Paper Space: High density housing experiments, exploring slope and pathway, in Wellington’s character suburbs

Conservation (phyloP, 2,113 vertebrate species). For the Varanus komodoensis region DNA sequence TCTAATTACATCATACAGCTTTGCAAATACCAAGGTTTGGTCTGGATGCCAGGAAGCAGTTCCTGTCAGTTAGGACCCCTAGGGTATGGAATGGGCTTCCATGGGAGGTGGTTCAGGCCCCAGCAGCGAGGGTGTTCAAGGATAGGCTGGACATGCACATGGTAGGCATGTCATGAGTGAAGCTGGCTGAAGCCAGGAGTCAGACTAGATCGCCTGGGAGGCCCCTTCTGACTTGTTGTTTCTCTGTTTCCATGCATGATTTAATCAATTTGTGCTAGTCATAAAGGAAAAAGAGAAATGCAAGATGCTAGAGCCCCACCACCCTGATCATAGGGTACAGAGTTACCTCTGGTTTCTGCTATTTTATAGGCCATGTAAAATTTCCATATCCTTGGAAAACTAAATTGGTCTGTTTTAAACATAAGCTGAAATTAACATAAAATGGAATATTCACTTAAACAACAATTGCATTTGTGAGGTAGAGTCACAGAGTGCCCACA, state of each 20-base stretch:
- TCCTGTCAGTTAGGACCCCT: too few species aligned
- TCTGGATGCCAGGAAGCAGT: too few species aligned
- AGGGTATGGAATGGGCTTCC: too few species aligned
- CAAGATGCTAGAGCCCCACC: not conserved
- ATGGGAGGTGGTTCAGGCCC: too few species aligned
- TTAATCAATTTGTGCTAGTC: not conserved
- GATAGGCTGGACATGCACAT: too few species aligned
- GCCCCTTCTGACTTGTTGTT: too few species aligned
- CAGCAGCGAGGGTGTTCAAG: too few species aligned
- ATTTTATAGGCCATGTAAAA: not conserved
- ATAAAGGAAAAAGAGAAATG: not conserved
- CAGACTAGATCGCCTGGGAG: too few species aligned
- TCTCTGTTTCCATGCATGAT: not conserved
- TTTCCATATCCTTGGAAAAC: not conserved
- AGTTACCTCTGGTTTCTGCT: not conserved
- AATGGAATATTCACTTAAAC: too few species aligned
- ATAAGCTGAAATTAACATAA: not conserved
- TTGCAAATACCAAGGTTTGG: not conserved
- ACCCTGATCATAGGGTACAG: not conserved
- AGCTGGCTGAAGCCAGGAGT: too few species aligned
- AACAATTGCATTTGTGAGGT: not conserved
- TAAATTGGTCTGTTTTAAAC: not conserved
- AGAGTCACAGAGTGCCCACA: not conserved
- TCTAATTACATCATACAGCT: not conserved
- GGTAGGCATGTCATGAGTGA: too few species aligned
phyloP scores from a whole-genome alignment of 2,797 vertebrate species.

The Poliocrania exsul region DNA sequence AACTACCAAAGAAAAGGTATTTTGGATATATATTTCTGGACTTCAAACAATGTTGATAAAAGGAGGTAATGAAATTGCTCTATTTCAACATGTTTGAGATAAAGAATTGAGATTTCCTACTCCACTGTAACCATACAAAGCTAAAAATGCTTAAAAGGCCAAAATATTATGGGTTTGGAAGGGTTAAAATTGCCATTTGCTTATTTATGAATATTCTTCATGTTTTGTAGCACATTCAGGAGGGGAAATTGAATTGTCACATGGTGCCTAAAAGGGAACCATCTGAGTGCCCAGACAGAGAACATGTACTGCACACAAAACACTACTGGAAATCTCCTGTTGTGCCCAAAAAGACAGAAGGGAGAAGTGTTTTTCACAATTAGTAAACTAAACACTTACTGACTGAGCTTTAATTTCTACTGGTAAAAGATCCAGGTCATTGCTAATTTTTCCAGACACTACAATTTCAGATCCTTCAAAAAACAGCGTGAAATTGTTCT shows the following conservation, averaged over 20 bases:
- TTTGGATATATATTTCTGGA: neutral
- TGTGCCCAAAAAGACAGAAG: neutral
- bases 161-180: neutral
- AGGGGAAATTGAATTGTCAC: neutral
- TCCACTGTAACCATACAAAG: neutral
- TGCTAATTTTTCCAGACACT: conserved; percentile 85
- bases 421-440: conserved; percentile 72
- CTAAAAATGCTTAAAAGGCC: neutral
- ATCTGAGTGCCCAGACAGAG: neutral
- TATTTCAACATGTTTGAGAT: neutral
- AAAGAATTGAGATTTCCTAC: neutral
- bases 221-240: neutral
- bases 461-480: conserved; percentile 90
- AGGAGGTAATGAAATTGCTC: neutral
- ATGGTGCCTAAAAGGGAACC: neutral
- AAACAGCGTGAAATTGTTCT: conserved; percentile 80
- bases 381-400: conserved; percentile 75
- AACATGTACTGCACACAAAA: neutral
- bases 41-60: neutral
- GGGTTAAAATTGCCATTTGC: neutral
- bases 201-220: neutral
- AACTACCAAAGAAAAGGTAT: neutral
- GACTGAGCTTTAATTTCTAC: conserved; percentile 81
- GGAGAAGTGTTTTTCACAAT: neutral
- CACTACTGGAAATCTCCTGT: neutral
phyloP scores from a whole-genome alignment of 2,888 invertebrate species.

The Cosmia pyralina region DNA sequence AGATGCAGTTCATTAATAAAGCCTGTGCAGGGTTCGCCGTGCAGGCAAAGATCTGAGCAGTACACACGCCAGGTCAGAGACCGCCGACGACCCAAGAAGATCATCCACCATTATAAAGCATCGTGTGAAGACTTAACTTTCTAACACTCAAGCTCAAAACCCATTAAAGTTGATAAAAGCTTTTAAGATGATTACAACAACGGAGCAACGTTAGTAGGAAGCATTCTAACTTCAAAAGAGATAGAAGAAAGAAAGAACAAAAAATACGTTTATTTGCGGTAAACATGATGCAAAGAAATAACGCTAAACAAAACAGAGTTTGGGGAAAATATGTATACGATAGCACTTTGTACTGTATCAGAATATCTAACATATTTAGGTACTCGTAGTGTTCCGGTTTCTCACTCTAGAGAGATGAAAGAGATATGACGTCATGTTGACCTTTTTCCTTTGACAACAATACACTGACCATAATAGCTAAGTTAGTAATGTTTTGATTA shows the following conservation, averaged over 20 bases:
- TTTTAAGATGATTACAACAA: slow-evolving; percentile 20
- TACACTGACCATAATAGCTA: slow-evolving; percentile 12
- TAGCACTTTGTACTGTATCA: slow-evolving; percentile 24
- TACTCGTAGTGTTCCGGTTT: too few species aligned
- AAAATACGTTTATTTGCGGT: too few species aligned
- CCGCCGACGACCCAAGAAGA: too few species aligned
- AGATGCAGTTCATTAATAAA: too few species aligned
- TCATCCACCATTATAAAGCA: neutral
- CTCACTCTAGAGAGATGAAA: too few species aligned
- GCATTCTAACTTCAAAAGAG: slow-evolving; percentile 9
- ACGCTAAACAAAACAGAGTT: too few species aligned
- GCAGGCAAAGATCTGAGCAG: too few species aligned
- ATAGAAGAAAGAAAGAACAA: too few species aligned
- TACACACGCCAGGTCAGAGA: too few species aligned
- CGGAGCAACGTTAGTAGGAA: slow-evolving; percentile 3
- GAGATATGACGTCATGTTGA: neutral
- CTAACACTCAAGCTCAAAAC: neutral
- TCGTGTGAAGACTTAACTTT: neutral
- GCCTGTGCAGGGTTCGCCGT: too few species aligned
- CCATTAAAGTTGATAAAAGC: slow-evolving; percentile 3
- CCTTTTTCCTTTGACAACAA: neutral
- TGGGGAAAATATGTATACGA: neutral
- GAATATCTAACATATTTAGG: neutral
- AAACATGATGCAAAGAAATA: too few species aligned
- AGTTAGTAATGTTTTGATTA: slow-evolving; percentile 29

Wellington is a city defined by its hills, and the landscape and terrain have played a significant role in shaping urban growth. The steep terrain adds to Wellington’s striking landscape and contributes to ensuring the city remains compact. However, the incline has often been at odds with the city grid. ‘Paper roads’ or unformed legal roads are an outcome of this tension and provide a residual space in some of Wellington’s inner residential suburbs. The problem of a growing population and lack of housing in Wellington is a well- documented and much discussed issue. Given this continually increasing demand for housing, the desire to conserve character suburbs often comes into conflict with desire to retain Wellington’s compact city form. Wellington City Council is currently undergoing a review of the Urban Growth plan, with the intention of developing strategies for a potential 80,000 new residents in the next 30 years. This thesis suggests a possible method of further densifying proximate Wellington suburbs by utilising residual space provided by ‘paper streets’. More broadly, this thesis will develop and test a model of higher density housing in the identified residual spaces of existing suburbs. Although Wellington’s paper roads have special characteristics, including the public amenity provided and the close relationship to existing built fabric, they also provide the case studies for residential intensification on steep sites. Existing practice for hillside projects largely conforms to the strategy of small elements tumbling down the hillside. The research explores an alternative approach, questioning the negative connotations associated with existing large scale projects. An iterative design process identifies and refines a series of design criteria in order to inform the possibility for intensifying development on these hillside sites. Analysis of the work and literature of celebrated Californian firm, MLTW, informs the approach to developing these sites. The consideration of the public pathway and the experience of inhabitation for both residents and members of the public emerges as a central to the design case study, and the resulting criteria.